• Josh

      See, the free will argument has never done anything to reconcile the holes in this story for me. If God were truly omni-everything, we either wouldn’t exist, or we would live in a utopia.

      1. All powerful, must be able to change anything at a whim
      2. All knowing, must know everything that ever will come to pass
      3. All seeing, must be everywhere and see everything at all times
      4. All loving, must love everything and everyone unconditionally

      Honestly, the problem with these omni-traits doesn’t really come into its own until you add in that last one: omnibenevolence. If he truly loved everyone and everything unconditionally, why then would he allow any of his creations to suffer?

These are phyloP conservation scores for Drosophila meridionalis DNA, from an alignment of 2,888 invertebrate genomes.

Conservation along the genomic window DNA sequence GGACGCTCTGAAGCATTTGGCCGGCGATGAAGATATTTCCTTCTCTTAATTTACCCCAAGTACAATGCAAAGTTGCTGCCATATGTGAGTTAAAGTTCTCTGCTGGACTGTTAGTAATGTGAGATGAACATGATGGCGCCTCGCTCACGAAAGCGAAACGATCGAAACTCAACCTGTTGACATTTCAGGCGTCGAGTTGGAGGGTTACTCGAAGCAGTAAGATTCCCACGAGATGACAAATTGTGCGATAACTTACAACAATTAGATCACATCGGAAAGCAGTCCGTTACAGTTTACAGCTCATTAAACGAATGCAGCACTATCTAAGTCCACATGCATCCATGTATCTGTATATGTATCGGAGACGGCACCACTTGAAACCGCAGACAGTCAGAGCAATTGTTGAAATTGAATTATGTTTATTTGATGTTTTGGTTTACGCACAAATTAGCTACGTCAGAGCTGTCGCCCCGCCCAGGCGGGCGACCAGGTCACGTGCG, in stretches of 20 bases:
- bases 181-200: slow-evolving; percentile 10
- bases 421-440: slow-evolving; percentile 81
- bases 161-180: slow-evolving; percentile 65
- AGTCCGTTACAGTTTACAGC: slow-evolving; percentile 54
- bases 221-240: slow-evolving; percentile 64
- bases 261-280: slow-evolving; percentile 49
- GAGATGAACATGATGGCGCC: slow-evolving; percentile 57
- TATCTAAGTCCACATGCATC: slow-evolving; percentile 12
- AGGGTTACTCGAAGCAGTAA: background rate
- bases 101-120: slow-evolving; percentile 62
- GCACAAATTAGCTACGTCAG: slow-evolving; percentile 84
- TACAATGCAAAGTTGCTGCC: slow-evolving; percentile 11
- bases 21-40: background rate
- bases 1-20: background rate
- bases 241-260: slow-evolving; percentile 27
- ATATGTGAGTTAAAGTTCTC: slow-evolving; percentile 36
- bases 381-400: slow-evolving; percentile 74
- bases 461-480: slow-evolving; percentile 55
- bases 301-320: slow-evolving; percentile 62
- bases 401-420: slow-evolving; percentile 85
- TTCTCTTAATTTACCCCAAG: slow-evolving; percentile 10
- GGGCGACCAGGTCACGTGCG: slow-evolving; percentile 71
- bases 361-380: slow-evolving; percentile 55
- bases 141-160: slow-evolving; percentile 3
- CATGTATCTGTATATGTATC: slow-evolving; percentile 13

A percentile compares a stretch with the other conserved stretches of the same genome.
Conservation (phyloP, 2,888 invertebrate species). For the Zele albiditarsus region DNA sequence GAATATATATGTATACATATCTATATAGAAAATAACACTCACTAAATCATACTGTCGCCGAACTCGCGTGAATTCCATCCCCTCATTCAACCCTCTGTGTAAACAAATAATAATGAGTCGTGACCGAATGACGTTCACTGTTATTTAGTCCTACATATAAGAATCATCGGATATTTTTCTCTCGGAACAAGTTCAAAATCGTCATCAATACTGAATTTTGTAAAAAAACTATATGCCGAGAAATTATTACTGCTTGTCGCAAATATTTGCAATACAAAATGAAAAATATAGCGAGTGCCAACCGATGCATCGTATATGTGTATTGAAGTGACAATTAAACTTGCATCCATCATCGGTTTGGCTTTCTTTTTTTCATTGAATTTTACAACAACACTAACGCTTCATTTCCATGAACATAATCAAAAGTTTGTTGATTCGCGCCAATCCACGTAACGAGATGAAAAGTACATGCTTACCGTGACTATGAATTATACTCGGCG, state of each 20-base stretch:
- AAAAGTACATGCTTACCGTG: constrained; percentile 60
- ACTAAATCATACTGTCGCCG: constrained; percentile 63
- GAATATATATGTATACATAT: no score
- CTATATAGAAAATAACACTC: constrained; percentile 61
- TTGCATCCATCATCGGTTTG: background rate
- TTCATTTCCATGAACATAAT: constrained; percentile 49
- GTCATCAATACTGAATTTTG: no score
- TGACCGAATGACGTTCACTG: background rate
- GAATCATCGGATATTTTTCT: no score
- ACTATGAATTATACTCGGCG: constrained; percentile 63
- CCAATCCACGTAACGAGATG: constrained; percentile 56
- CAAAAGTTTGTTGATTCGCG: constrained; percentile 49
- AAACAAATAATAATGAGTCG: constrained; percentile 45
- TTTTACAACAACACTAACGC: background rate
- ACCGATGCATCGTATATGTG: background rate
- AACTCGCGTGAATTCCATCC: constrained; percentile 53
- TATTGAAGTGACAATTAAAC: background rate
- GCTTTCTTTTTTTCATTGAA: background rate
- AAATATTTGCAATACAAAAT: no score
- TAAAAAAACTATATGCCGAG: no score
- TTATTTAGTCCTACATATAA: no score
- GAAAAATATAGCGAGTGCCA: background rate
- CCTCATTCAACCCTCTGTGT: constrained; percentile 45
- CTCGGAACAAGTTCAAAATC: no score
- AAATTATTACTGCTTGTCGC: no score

If he knows everything about my life and eventual death before I’m even conceived, and he knows that I will deny him with my dying breath and spend an eternity in Hell being tortured, then why would he even allow that particular sperm to punch through the outer membrane of the egg? Why would he allow fertilization if he knew that it would eventually end with me suffering eternally? This sounds nothing like love to me. This sounds like sadism.

      If we were to start removing traits, however, then the story could be made to fit the situation… If he weren’t actually a “loving” god, but rather a wrathful god, then it would make more sense. If he didn’t have the power to change events in motion, then things would make far more sense. Or, if he honestly didn’t have a clue what was going on, then that too would make sense. However, the removal of any of these traits makes him that much closer to mortal, and far less like a god.